What do you know? I’m hooked on their EP, techno included. London To Tokyo is a delightful mix of pop, rock, alternative, and techo. Their style varies even between songs and yet stays connected. With Simon writing the lyrics, it’s a given the songs will be upbeat and optimistic, meaningful, and searching all at once. I’m not a music expert enough to write a detailed technical review (despite having 3 guitars, a drum set, and a piano in the house and having dabbled with all 3 instruments), so this is from the POV of a music-obsessed fan.

I love great guitar technique. I love a trained and talented voice. I love lyrics that say something, and especially those that promote optimism. The drums have to add to the band, not be just a beat in the background. The music has to flow and mesh (no discordance, thank you). It has to make me want to keep listening without tiring of it.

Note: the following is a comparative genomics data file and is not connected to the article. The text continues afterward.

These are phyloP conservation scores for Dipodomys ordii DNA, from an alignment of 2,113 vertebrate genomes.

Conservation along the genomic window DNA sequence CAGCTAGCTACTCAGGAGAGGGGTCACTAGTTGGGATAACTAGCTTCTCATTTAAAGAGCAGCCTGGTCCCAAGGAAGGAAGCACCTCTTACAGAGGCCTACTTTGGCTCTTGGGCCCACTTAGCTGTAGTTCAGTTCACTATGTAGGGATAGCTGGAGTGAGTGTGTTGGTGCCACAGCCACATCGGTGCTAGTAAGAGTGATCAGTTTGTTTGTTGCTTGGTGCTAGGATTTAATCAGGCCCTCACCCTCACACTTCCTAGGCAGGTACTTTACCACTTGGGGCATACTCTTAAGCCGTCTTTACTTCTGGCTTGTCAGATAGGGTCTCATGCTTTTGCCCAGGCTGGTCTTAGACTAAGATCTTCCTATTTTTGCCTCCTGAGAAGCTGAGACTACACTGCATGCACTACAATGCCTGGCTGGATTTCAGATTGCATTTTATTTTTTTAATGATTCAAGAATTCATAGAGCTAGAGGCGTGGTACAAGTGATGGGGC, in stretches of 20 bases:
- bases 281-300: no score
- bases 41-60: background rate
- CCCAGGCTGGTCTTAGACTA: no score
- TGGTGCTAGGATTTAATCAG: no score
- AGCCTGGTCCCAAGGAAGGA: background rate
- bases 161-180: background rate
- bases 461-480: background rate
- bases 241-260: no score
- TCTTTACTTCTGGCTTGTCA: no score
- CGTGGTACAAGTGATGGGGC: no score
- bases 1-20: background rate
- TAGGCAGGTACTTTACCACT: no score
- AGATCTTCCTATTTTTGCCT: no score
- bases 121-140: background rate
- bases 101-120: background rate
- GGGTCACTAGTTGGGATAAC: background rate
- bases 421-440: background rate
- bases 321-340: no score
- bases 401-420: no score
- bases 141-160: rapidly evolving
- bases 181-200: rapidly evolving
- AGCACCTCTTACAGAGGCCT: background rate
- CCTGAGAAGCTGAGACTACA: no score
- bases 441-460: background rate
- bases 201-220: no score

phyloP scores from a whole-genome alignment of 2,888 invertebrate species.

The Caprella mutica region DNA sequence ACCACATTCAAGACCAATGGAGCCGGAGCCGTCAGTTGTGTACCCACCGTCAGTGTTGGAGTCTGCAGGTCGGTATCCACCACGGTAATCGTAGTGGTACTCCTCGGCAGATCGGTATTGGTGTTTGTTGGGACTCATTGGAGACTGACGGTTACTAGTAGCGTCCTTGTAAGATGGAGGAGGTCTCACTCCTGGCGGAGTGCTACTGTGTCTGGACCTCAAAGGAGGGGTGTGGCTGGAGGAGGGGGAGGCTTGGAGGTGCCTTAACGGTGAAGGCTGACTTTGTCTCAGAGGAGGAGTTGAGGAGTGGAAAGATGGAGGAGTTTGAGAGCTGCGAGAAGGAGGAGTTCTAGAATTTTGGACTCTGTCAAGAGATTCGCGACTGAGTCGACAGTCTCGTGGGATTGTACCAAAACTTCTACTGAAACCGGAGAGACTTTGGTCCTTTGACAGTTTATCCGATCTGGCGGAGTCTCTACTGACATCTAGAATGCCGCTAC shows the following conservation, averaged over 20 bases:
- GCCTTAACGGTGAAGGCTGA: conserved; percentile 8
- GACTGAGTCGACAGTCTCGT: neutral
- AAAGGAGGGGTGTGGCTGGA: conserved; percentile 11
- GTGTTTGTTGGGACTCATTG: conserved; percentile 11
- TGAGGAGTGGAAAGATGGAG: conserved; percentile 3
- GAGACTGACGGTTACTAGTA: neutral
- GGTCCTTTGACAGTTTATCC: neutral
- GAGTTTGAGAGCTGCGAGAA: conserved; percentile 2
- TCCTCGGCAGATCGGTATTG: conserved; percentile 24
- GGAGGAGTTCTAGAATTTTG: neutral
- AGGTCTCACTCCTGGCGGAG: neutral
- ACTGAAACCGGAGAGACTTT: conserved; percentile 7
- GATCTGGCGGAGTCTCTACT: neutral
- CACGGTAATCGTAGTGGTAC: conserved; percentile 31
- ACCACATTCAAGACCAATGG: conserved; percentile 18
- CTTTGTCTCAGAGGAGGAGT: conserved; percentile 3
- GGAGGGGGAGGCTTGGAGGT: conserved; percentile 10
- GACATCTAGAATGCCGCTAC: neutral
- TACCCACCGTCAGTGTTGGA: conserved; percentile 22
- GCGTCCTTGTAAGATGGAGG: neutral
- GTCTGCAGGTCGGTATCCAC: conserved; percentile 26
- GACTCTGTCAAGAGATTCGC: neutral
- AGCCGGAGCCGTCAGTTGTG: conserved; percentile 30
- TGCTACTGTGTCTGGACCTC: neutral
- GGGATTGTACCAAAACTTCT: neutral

London To Tokyo has all of that. They also have friendly, fan-appreciative members who take the time to interact. That’s always a huge plus. They come across as people you’d want to know as people, not only as musicians. For me, since I’m a people person and attitude matters greatly, that’s another huge plus. I’ve been known to refuse to listen to music or buy books from artists who don’t appeal to me as people. After all, it’s the humanity behind art that makes it what it is.

Don’t take my word, though. Find 6 full songs to check out on their website: and find their links to Facebook and Myspace. Friend them or Like them and download their EP free! Share it with friends (their request). And then come back here and let me know what you think.

Oh, and a big HAPPY BIRTHDAY to Simon! Go over to his Facebook page and tell him I sent you. ;-)